Here’s a disclaimer about the book from the author’s website:
Note: because League of Mortals is above all honest, it contains scenes that may upset or offend some readers – including bathroom scenes, adult content, medical procedures, mild violence, and extremely dark comedy. While the content may be appropriate for late teen readers, League of Mortals not intended for young adults, and young readers will benefit from parental guidance.
That’s not why I had trouble stomaching the book. No, I found the book triggering. That is to say, reading during my daily Metro commute was difficult because of the many graphically realistic scenes of main character Wesley having stomach cramps and diarrhea.
If you don’t know much about Crohn’s disease or IBD you may assume it’s all about diarrhea, but in fact there are many other symptoms. In my case, I never had a problem with pooping until after my fourth (and final, so far) surgery in 2005. As a teen I was first hit with crushing, tear-enduing fatigue, then severe stomach cramps that left my curled up on the floor, and eventually extreme vomiting. You may be surprised to learn how much more socially acceptable and easily managed vomiting is compared to diarrhea. It wasn’t until this last symptom started that I began to experience anxiety about my condition, or stress about being away from a bathroom.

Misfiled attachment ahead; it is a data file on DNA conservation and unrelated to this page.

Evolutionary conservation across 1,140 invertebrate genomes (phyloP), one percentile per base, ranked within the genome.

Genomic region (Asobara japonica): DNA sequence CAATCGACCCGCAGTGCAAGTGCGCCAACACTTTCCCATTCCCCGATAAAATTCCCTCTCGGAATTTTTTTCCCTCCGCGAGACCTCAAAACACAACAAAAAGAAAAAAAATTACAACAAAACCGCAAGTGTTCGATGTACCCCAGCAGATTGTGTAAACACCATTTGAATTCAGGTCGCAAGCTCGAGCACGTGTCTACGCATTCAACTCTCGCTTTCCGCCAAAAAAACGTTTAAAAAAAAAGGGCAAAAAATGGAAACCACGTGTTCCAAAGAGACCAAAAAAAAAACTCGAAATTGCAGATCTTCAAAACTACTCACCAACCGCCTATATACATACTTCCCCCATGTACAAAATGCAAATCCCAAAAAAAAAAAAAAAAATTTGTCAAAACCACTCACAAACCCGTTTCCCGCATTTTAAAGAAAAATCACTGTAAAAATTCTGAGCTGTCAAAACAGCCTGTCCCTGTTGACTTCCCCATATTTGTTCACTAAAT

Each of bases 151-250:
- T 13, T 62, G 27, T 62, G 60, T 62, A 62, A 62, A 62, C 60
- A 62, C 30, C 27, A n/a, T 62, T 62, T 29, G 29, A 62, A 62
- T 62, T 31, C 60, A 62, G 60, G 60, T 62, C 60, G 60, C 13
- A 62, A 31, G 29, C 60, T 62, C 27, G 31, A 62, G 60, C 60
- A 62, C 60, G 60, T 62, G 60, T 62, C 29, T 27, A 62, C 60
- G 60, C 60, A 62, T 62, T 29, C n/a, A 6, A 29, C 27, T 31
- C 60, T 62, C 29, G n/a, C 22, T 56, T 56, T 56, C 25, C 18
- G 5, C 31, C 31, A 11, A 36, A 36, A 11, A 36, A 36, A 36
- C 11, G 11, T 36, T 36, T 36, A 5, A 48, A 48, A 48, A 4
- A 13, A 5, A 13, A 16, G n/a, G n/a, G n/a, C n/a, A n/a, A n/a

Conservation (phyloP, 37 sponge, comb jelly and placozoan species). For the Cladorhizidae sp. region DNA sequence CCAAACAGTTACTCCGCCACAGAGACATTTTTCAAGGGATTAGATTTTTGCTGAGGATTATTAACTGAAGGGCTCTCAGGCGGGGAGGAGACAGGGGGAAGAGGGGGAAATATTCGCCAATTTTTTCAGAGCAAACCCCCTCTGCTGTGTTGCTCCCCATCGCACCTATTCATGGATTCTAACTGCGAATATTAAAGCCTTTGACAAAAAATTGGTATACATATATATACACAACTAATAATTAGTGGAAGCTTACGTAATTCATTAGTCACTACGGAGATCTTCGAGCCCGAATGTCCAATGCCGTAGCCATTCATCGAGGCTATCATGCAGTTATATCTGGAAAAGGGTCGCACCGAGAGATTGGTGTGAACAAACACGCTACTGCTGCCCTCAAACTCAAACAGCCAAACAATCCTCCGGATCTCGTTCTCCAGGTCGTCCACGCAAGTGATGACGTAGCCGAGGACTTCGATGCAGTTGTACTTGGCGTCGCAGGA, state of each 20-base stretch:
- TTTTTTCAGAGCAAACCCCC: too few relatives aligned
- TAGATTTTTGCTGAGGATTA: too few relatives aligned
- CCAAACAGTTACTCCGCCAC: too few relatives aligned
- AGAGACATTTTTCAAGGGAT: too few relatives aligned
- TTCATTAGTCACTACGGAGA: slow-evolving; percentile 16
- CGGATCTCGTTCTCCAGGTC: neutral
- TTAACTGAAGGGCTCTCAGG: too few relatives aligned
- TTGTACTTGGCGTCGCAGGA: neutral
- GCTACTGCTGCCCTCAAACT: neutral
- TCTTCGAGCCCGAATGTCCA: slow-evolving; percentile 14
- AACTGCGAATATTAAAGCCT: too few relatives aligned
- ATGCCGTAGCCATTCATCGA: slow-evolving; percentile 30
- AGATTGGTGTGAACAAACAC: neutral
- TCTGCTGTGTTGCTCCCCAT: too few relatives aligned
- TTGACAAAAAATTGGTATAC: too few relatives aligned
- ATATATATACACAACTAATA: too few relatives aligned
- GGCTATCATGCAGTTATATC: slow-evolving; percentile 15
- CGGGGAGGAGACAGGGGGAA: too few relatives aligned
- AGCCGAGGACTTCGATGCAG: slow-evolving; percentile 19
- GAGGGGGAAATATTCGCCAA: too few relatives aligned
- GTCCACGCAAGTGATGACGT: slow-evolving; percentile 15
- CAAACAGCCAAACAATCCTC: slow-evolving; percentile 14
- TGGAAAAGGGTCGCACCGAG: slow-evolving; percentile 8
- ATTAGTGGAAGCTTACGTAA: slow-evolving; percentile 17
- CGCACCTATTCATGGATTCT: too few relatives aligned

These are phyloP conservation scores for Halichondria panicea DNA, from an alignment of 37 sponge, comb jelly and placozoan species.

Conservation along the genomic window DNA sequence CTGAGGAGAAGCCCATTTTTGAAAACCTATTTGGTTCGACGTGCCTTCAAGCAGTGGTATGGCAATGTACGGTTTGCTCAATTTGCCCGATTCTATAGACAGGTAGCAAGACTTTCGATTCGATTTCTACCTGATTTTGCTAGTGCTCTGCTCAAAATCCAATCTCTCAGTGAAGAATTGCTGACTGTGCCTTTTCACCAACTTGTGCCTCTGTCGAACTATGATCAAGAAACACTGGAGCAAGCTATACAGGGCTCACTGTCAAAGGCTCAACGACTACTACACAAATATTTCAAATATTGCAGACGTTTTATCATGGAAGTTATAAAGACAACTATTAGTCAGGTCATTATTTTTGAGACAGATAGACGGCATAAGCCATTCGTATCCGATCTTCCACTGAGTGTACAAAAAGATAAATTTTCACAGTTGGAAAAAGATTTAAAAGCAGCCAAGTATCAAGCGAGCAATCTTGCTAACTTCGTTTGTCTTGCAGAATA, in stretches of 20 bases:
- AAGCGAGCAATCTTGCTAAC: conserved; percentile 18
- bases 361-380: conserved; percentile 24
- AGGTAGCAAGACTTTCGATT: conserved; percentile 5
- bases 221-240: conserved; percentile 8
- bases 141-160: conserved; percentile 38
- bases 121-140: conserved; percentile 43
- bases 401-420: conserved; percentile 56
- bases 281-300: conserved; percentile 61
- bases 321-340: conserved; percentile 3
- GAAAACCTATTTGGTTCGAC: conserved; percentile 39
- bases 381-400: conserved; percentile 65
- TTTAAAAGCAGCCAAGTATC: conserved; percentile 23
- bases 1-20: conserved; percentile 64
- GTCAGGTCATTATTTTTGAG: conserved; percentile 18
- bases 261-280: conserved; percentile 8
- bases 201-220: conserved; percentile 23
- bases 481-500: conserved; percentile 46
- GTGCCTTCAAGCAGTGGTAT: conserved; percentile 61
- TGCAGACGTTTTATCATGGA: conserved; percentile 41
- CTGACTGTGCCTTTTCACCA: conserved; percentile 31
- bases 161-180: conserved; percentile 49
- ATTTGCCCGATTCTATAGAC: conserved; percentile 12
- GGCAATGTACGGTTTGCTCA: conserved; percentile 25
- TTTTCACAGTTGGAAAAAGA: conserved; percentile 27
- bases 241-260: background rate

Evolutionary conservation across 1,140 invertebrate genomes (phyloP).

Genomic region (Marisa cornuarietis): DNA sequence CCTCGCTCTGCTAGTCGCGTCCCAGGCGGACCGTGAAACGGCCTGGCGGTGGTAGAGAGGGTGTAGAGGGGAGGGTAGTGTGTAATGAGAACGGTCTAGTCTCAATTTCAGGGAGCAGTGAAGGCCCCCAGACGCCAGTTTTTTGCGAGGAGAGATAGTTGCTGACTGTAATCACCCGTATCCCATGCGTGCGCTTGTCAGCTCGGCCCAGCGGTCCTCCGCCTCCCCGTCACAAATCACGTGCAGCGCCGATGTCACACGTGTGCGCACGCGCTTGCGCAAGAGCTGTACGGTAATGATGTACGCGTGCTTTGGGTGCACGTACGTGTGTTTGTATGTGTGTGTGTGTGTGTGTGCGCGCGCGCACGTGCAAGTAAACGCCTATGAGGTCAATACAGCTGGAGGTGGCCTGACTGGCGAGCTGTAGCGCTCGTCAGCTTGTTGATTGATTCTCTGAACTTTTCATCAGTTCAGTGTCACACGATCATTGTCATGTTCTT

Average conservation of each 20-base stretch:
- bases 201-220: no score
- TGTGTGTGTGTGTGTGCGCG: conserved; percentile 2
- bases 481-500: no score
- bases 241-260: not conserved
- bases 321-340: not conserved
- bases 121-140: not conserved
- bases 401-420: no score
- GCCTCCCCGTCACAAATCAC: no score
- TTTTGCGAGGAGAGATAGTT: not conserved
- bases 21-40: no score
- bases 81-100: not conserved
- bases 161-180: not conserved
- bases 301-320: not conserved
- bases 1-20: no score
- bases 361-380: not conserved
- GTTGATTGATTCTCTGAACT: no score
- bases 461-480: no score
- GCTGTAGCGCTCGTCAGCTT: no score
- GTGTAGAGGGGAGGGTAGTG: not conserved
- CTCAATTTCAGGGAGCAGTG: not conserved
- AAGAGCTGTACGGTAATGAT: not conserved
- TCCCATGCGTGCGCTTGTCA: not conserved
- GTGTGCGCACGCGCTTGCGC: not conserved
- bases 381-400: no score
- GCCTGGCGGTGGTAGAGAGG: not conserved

In fact, the book features a scene where Wesley and his friend visit Washington DC and ride the Metro. Wesley panics when he can’t find the bathroom (although, spoiler alert, he does okay on that trip), but is eventually told by a doctor that they do, in fact, have hidden facilities that the station master can let customers use, if they feel so inclined. Most tourists don’t know about this, and many people in a hurry can’t wait for a Metro employee to escort them.
I am very interested to hear how healthy people review this book. From my perspective as a fellow “sick kid,” it is a very accurate portrayal of illness. I wonder how the scenes of illness strike readers who have not lived through these things. Is there a market for stories like this? Do people want to understand on such an intimate level what Crohn’s disease is like?
Cross makes it clear that he disdains the limited literary tropes for illness. His character Wesley is not a saint, he is not redeemed through his illness, he does not die in the end so his organs can save his girlfriend, nor does his life serve as the inspiration for national health care policy reform. He’s an average guy who has a pretty crappy year and then learns to get on with his life as best as he can. He uses dark humor to cope and does not have much sympathy for people who try to mold him into inspiration porn. In this way, the book offers the most realistic depiction of the first year of chronic illness that I can remember reading.
Cross has a handy page of his blog explaining the many different ways to purchase League of Mortals.
Coupon code! The book is already a reasonable $4.99, but Cross agreed to offer readers a further discount. Use code JD87E good through July 20, 2015 for $2 off a download from Smashwords.